Both Half-Life and Half-Life 2 toy with the concept of how people interact with the world, giving them, the player, tools with which to bang about the world, which keeps everyone from touching it directly -- for a time.
In a new feature article from GameCareerGuide.com, writer Eric-Jon Rössel Waugh questions what this means and its relevance to games in general.
In this excerpt, Waugh examines the concept of what he calls "phantom fingers" in games:
"Imagine for a moment that we had no bodies and therefore no sense of touch. Or imagine that everything we touched had the potential to hurt us. How would we engage our environments? The answer would probably be through some form of man-made sonar.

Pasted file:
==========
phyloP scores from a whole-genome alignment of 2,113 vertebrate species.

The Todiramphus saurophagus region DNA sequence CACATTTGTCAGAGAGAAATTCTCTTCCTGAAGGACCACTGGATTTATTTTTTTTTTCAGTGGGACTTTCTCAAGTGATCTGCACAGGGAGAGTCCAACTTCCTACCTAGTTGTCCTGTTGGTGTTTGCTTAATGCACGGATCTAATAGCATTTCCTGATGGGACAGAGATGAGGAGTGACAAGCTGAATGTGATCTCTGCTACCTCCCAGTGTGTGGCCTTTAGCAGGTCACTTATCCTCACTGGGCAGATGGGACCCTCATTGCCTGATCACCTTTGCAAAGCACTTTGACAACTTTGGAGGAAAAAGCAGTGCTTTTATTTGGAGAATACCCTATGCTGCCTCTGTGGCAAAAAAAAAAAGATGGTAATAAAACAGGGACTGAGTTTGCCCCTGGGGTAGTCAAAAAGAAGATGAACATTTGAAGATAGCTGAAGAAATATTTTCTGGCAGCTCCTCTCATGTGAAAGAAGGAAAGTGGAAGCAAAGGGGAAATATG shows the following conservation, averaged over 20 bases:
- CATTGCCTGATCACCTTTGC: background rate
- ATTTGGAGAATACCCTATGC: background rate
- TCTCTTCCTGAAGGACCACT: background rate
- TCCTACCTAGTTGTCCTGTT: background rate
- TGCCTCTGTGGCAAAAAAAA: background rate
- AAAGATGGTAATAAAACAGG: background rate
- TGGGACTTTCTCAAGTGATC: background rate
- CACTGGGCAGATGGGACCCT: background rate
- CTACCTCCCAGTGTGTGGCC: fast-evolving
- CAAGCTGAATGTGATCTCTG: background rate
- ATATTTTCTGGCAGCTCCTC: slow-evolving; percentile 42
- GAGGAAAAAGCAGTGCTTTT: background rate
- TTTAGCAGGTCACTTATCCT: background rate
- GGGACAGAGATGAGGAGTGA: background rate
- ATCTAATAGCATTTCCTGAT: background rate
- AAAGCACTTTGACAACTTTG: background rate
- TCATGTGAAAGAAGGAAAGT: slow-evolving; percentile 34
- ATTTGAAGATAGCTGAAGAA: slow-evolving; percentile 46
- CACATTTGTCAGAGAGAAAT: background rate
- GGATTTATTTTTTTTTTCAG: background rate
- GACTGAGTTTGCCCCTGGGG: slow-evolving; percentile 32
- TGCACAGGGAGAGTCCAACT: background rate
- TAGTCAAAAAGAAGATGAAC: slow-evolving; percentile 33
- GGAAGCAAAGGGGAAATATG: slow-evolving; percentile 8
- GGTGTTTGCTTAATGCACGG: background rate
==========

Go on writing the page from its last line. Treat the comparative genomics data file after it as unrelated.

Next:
There we have video games, in a nutshell. From Spacewar! to Pong to Breakout to Space Invaders to Doom to Rez to Everyday Shooter, video games are obsessed with resolving the gap between the player and the game world, and the simplest solution is to use a phantom finger. Since the player's experience is disembodied, the game treats him as at a distance, like tossing a stone into a well to gauge the water's level based on the sound of the stone's plop."